Archive for July 2007
I saw this video today and had to write about it. It’s a perfect example of what’s wrong with the mainstream media in today’s society. Before I go into my rant, I’ll post the video here so you can watch it as well.
Now I’ve never done this drug or any other hallucinogenics so I can’t really claim to have personal knowledge about them, but this story is completely over-dramatized. Here’s a few reasons to question this story:
- The medical examiner found no traces of salvinorin in his system.
- He was on an acne medication that has been linked to depression.
- His parents were divorced, which has been shown to lead to higher depression rates.
- He was an alcohol user, a demographic that has nearly twice the suicide rate of non-alcohol users.
I’m not saying this wasn’t a tragic event or that his mother was at fault. This post is mostly a criticism of the hysteria that mainstream media produces by distorting and/or omitting the facts. They wanted to produce a sensationalist piece that got under people’s skin, so they only showed the things that would “shock and awe.” The irony of it is that the local Delaware news presented all the facts and what happened, while the mainstream media outlets (CNN, ABC, NBC and USA Today) took the story and reported it as a “salvia suicide”, even though there are no documented cases of fatalities from salvia use.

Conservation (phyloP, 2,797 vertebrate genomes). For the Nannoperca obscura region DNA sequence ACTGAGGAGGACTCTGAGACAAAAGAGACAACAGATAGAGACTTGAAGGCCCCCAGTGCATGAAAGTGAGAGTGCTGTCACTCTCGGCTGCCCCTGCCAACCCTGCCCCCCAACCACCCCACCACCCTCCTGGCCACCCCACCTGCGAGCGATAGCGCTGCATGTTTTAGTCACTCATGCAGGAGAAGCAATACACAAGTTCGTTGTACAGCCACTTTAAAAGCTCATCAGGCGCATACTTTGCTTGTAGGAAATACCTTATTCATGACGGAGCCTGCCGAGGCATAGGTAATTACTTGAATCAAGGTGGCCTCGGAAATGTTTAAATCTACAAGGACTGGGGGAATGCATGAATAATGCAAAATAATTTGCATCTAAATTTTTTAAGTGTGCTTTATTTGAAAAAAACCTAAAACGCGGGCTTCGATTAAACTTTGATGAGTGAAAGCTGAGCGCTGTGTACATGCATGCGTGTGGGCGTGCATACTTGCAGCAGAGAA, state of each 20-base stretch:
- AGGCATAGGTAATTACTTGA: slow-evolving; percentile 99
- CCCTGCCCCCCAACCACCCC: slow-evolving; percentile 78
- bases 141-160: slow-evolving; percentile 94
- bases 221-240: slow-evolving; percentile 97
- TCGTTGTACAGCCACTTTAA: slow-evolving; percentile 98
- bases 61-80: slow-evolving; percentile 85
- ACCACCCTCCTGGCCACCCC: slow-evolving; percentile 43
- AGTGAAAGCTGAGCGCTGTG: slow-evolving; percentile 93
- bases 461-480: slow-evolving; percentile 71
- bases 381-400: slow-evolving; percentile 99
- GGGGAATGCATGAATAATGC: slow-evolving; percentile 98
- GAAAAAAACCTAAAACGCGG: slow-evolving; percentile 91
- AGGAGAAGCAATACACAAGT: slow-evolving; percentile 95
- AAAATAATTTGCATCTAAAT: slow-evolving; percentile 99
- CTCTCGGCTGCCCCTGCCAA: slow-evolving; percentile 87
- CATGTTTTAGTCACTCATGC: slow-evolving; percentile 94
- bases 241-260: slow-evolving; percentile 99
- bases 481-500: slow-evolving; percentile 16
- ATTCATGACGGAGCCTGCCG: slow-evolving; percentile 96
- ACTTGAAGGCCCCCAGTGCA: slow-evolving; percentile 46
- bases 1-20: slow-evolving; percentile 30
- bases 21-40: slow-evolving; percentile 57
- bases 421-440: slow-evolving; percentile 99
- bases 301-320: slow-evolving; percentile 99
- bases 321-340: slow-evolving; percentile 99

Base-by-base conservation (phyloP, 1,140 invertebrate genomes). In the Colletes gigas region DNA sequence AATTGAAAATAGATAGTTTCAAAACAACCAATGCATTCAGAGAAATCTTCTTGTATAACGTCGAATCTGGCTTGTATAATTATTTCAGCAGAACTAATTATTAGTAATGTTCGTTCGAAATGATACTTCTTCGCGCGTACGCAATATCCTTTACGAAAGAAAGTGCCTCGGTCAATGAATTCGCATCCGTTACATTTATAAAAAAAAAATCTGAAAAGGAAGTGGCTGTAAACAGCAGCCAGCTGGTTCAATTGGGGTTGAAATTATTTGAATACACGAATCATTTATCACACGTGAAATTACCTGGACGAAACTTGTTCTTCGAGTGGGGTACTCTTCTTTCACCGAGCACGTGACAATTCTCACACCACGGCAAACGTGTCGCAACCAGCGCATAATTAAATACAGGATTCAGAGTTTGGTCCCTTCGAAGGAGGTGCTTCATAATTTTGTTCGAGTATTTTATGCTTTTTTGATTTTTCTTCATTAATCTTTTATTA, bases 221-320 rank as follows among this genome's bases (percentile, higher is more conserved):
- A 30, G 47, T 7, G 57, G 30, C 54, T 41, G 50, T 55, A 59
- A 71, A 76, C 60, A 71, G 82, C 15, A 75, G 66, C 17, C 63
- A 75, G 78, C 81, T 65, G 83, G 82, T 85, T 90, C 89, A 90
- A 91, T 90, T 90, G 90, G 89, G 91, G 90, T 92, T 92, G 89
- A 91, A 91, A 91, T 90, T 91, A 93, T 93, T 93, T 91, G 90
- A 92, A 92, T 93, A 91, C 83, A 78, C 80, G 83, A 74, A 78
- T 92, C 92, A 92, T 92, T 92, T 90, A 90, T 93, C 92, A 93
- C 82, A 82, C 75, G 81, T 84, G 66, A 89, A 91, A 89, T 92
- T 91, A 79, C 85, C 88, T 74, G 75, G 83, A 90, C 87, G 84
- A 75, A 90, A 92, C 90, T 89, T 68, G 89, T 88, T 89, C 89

In reality, the mother believes that it was a wide variety of things that caused her son’s death, which is probably the truth. CNN also took this quote from his journal:
“Salvia allows us to give up our senses and wander in the interdimensional time and space…. Also, and this is probably hard for most to accept, our existence in general is pointless. Final point: Us earthly humans are nothing.”
Deducing that salvia killed him from that quote is purely a red herring. Anyone with any sort of intelligence has probably thought the same thought at one point in their life, even without drugs. You’d probably come to the same conclusion from reading a Stephen Hawking book, but no one ever blames that for killing people.
The folks over at Connected Ventures made a music video to Harvey Danger’s Flagpole Sitta in their office after work one day, and it really makes me wish I had an office to shoot a music video in! Check it out: